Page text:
Epithelial ovarian cancer, the fourth leading cause of cancer deaths in American women, is currently classified by surgical and histologic appearance. However, the predictive value of this classification is limited. The risk of epithelial ovarian cancer increases with the number of ovulatory events. It is now thought that different ovarian tumors are derived from a single ovarian surface epithelial precursor cell with the degree and pattern of differentiation determined by combinatorial expression of homeobox genes normally involved in differentiation of the female genital tract. This aberrant differentiation occurs in association with histology-specific genomic aberrations, genomic instability, and resultant chromosomal changes, and may be triggered by prolonged abnormal or excessive exposure of surface epithelial cells to autocrine/paracrine stimulation by sex steroids and other growth factors. As the disease progresses, activation of kinase pathways and continued abnormal autocrine/paracrine stimulation contribute to genomic instability but also identify potential targets for novel therapeutic intervention.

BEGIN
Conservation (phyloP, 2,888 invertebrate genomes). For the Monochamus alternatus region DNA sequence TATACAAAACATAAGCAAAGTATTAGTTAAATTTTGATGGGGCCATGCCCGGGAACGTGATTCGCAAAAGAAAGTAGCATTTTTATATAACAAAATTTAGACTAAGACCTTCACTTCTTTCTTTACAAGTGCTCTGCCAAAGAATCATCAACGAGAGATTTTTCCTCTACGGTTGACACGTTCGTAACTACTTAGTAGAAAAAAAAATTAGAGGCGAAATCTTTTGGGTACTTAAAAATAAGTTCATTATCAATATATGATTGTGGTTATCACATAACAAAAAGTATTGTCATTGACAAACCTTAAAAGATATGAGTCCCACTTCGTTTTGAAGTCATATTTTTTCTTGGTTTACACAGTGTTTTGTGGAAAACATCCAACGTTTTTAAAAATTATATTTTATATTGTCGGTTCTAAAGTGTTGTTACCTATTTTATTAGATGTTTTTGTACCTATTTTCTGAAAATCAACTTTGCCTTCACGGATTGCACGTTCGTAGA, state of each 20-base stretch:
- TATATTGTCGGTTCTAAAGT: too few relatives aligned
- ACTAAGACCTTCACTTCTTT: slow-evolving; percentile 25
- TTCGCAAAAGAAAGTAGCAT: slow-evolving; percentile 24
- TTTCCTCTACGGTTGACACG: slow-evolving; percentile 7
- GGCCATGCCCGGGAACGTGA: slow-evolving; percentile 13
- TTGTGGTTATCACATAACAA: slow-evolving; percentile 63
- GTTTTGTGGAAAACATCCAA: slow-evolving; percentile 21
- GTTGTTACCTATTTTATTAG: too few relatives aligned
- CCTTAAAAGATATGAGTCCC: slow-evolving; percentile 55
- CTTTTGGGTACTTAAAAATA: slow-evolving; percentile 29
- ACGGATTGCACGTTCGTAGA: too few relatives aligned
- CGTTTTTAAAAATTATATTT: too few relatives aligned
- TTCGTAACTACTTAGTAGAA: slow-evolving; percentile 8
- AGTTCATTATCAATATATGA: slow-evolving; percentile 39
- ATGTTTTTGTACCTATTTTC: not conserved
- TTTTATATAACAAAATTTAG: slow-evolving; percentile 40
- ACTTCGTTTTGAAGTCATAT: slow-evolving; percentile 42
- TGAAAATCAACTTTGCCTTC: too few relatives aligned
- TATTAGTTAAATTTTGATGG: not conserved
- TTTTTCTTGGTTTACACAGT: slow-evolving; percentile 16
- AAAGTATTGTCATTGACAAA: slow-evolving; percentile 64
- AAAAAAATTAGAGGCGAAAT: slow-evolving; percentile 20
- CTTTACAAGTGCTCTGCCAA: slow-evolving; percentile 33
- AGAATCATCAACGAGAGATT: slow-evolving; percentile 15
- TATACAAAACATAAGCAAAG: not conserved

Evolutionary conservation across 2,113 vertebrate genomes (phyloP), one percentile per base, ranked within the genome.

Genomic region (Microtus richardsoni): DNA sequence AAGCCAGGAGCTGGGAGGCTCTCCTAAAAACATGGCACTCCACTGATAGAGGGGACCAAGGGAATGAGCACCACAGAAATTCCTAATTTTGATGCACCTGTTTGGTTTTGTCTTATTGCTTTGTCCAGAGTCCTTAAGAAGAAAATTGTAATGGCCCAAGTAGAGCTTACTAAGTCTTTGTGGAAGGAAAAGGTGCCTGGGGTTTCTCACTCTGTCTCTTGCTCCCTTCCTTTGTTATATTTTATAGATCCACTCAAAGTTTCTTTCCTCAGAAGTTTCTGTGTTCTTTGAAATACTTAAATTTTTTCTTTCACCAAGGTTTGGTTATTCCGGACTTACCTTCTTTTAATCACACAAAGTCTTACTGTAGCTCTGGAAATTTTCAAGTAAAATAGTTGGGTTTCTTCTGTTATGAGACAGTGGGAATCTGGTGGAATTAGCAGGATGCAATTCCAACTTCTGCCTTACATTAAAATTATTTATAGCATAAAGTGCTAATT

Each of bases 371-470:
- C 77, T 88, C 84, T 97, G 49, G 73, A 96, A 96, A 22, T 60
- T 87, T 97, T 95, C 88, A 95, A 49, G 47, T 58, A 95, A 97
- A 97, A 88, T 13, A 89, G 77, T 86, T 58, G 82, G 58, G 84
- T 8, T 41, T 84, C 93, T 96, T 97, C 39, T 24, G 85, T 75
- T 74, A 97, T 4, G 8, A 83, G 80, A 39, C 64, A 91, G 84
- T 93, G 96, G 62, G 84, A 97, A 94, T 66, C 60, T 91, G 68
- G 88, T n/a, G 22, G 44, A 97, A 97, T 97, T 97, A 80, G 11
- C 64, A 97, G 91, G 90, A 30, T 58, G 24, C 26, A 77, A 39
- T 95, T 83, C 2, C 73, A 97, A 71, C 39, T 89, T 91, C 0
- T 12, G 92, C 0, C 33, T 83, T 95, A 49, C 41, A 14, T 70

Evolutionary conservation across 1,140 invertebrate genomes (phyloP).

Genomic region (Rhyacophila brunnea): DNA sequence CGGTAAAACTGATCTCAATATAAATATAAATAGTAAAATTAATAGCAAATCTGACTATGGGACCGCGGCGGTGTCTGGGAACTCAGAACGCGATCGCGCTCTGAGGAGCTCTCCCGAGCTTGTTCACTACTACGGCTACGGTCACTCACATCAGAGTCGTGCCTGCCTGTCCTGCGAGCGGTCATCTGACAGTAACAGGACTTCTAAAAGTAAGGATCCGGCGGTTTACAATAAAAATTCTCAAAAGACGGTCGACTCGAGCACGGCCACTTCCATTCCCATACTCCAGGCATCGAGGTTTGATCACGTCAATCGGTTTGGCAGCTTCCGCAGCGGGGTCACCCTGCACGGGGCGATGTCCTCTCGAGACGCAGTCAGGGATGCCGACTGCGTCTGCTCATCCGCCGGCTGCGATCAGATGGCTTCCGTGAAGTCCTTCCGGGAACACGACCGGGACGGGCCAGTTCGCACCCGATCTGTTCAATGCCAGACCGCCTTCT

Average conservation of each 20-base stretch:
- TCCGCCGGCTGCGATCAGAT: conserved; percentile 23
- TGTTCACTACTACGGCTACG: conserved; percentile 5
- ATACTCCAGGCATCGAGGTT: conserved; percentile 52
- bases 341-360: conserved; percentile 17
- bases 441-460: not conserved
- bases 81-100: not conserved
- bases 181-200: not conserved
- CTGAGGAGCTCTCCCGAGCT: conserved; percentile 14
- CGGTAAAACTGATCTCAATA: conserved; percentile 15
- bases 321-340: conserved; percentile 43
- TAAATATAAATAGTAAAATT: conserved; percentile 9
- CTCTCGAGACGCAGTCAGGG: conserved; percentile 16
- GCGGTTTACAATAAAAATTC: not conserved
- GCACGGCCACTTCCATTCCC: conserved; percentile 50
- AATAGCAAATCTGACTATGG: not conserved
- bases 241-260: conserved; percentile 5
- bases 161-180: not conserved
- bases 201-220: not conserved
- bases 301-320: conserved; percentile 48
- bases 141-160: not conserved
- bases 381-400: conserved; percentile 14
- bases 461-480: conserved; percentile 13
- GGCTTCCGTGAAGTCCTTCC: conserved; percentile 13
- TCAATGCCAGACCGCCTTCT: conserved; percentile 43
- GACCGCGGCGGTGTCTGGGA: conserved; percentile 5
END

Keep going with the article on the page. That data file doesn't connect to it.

|Original language||English (US)|
|Number of pages||7|
|Journal||International Journal of Biochemistry and Cell Biology|
|State||Published - 2006|
ASJC Scopus subject areas
- Cell Biology